When Kristie Scarazzo, a divorced single mom of a 4-year-old daughter landed her dream job last September as a botanist for the U.S. Fish and Wildlife Service, she drained her savings for the exciting move to Ventura, California.
“I thought I was making a wise choice, working for the federal government,” she tells PEOPLE, “one that is very secure.”
Four months later, Scarazzo, 45, is “trying not to freak out” as she deals with the uncertainty of no pay since Dec. 22, one of approximately 800,000 employees affected both financially and emotionally by a partial government shutdown without end.
“It’s really difficult,” says Scarazzo, echoing the concerns of several federal employees whom PEOPLE spoke to as the shutdown grinds on.
“As of today, I paid my rent and I paid my childcare and I do not know how I am going to pay the rest of my bills to get through the month,” Scarazzo says. “It’s ugly and unfortunate.”
The day after Christmas, she filled out her furlough papers and a state unemployment application; she hasn’t yet heard when she’ll be receiving aid or how much.
“I’ve never received public assistance before. Part of me feels mixed about that,” she says. “I don’t know what else to do. I don’t have many cards to play.”
Scarazzo graduated college at 30 and went on to earn a master’s degree in biology with a concentration in botany. She left a county government job for her current work studying endangered species of plants that run hundreds of miles along the California coast.
Now in limbo, her worries are many: She is concerned about her research going to the wayside, about her student loan payments and, if the shutdown continues, about being able to buy food. News of no resolution amid the ever-longer freeze leaves her cringing.
“What is that going to mean for me and my situation? People need to remember the effects this is having,” she says. “I believe in being a public servant, and I love what I do and I took a slightly lower salary to be in this position — and, lo and behold, we are the ones who are suffering due to this situation. I just want to go back to work.”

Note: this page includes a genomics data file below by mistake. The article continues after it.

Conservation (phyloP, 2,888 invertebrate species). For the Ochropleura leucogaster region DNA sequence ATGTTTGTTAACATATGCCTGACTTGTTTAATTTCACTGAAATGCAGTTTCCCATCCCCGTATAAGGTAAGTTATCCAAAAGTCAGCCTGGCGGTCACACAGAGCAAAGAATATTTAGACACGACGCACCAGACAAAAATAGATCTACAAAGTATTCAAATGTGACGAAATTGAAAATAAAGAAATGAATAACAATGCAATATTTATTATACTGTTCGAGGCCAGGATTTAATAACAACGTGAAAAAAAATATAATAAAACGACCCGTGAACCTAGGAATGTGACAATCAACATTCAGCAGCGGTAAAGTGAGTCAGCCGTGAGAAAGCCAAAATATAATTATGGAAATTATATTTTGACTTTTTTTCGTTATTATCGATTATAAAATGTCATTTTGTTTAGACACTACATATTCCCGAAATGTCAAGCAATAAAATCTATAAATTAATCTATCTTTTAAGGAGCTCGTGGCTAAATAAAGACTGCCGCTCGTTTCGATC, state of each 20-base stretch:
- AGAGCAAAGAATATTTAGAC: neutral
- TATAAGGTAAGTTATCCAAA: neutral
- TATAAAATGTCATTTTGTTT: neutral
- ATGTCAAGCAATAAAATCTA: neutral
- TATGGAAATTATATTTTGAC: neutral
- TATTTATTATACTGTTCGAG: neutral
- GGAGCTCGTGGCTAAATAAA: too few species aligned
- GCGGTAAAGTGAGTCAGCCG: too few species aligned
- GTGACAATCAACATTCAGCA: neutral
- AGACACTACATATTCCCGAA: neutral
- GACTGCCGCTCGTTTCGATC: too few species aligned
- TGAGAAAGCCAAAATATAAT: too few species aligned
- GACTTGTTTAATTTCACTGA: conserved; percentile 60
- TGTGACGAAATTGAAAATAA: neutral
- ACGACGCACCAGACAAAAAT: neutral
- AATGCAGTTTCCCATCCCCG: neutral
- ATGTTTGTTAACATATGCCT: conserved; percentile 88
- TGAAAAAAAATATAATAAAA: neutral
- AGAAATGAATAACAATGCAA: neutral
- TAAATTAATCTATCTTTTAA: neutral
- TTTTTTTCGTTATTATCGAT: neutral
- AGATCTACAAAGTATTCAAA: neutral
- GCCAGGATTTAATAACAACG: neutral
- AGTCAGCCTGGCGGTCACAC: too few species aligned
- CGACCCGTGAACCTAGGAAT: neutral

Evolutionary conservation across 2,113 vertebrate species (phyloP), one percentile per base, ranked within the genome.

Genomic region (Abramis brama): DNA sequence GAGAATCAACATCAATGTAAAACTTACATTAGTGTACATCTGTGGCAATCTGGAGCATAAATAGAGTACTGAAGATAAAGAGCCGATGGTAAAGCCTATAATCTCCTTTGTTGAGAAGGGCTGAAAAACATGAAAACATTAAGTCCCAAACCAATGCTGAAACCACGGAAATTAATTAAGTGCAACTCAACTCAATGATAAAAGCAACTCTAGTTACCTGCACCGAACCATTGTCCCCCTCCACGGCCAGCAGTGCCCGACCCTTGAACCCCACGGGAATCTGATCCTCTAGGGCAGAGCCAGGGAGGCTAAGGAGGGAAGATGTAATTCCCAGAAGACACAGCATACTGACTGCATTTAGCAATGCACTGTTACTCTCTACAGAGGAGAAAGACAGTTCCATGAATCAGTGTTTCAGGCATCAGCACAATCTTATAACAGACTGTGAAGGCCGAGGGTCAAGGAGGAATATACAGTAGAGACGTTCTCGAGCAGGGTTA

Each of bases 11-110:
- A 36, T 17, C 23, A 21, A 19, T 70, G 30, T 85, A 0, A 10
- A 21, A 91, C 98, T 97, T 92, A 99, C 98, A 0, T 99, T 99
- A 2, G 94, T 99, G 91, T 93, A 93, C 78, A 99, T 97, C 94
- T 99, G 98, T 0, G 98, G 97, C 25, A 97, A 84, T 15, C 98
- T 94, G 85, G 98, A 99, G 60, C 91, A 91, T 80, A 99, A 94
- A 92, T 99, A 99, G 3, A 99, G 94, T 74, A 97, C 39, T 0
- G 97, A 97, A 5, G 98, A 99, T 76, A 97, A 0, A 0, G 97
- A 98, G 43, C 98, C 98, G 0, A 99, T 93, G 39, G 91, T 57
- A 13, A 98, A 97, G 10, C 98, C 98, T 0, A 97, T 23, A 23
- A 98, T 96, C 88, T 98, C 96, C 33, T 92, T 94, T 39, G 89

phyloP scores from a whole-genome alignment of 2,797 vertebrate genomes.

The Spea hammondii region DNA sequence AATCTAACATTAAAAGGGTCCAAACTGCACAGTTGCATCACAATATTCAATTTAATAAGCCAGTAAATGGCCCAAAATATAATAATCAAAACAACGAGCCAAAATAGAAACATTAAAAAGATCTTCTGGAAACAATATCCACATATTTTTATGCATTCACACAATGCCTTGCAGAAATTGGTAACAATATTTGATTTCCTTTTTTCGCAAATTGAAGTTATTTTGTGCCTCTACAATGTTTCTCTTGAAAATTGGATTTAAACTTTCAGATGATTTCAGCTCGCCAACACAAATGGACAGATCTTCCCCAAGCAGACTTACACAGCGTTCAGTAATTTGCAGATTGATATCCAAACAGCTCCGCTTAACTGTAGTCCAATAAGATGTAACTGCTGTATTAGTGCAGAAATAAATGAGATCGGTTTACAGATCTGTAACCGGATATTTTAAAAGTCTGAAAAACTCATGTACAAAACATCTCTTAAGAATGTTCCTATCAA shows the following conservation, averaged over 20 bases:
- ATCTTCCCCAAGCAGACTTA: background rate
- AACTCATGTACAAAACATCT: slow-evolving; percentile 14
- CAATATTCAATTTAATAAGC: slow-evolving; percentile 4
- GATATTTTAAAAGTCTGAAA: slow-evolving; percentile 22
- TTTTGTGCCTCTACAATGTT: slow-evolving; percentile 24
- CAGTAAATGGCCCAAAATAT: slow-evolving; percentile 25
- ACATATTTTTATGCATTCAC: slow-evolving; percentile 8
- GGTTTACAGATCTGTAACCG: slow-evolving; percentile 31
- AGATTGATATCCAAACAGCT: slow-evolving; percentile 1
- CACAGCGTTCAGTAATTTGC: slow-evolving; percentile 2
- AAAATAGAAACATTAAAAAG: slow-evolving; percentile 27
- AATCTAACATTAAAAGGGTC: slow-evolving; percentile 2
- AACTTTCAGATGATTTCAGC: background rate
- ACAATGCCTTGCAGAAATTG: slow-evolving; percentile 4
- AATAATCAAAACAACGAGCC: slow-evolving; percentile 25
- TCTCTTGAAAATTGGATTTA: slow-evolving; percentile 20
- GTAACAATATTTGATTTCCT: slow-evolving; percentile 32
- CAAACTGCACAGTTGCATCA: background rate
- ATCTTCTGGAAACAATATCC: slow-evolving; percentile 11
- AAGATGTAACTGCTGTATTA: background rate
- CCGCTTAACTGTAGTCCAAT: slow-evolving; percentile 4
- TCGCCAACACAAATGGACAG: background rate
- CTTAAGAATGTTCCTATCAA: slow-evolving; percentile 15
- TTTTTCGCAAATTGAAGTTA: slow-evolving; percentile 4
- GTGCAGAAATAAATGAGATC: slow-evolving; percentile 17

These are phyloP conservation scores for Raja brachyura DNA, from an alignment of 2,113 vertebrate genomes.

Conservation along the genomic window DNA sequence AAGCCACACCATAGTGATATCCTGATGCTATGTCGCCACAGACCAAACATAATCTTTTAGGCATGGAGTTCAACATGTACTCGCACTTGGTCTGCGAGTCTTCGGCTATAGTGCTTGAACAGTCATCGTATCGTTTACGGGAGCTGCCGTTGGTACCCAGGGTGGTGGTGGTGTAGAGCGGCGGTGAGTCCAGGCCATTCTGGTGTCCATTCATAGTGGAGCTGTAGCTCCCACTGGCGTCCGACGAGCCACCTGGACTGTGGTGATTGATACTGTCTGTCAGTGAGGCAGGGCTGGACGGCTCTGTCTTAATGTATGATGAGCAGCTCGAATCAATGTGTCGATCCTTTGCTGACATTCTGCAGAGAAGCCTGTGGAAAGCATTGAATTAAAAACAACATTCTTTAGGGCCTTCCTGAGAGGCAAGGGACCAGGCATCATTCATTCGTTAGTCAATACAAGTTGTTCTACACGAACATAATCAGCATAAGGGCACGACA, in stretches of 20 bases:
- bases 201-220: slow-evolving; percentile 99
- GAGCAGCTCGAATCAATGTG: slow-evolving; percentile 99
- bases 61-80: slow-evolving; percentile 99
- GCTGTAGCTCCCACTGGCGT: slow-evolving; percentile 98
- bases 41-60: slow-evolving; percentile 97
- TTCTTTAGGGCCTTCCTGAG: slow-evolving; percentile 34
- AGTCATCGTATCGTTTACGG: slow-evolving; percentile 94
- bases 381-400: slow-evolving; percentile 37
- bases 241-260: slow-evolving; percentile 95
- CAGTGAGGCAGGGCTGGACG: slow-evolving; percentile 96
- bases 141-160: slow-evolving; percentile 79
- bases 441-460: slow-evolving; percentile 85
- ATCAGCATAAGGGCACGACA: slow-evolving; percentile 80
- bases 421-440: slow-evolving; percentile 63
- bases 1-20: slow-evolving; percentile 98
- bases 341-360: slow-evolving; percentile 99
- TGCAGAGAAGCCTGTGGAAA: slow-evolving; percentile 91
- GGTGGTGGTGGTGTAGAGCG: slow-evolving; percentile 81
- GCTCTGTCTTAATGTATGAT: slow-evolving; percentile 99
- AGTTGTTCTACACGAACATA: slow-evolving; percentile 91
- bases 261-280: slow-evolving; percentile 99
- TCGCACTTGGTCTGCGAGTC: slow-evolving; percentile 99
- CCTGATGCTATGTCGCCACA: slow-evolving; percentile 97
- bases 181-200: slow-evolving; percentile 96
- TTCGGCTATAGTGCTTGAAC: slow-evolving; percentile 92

Some 350,000 federal workers are furloughed, not receiving paychecks, while others are too “essential” to send home, though they aren’t being paid either, according to the Washington Post.
In a move it later described as “inadvertent,” the government in December sent a letter to affected employees advising they bargain with their landlords if needed and to work out installment plans to make rent, the Post reported.
Scarazzo isn’t simply waiting for a solution. She’s looking at getting a retail job at Patagonia or some other kind of temporary employment.
That is what Julie Burr, 49, a contract worker from Missouri has done. Burr, a single mom like Scarazzo, has no guarantee of receiving repayment for missed wages and is working part-time at Barnes & Noble to pay February’s rent and other bills.
She depleted her savings to pay January’s rent.
“This is really tough on us, we are really treading water here,” she tells PEOPLE.
Donna Kelly, 63, a single great-grandmother from Washington, D.C. who works full-time security at the Smithsonian, worries about having money for her new health insurance plan and co-pays for doctors visits and medication.
“I have no savings to turn to,” she says.
“It’s hard because I am living from paycheck to paycheck,” she continues, sharing a characteristic fear. “There are a lot of people who depend on their paycheck and we can’t survive without it.”
Scarazzo’s frustration has been compounded by the news that the president has frozen federal employees’ 2percent salary increase and that Vice President Mike Pence and top Trump appointees are receiving $10,000 raises, as first reported on Friday by the Post.
“It’s just shocking and it’s hurtful and it feels like a low blow,” she says. “It’s depressing, seeing things like that in the media when every day it’s like, ‘What is going to happen today?’ It’s disheartening.”